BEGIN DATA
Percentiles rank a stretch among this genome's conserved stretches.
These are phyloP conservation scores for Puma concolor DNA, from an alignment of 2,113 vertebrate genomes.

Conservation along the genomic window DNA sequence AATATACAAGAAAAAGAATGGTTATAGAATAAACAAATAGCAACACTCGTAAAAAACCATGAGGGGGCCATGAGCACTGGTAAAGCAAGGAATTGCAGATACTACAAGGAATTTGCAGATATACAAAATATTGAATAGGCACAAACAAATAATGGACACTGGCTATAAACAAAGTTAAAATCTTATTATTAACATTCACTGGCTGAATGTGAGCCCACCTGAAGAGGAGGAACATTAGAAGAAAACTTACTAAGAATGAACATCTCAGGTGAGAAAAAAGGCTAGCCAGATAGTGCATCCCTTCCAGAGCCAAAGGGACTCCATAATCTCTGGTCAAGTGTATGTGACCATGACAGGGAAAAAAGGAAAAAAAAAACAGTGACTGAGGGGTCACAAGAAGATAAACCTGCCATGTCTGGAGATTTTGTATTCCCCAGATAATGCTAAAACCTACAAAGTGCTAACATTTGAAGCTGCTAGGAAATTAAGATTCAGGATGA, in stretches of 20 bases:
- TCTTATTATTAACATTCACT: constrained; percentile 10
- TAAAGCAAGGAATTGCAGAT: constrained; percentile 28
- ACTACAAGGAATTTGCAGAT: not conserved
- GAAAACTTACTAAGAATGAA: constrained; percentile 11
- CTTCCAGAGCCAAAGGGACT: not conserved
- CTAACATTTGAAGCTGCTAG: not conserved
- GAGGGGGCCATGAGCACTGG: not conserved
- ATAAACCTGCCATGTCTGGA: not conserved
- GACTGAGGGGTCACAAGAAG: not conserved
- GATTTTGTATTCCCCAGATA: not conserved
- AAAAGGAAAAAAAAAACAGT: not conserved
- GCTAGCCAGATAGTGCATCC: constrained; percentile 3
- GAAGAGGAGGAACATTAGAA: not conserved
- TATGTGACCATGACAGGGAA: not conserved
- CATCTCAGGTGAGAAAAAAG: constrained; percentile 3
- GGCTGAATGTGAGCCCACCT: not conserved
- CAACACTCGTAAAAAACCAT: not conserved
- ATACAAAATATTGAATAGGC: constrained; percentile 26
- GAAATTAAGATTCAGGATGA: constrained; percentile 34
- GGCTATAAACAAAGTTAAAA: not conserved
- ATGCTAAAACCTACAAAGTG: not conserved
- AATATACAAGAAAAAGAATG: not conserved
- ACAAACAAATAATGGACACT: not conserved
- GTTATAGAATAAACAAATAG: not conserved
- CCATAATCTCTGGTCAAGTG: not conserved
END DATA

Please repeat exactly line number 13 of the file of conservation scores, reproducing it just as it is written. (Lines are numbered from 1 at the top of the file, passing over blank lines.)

- GATTTTGTATTCCCCAGATA: not conserved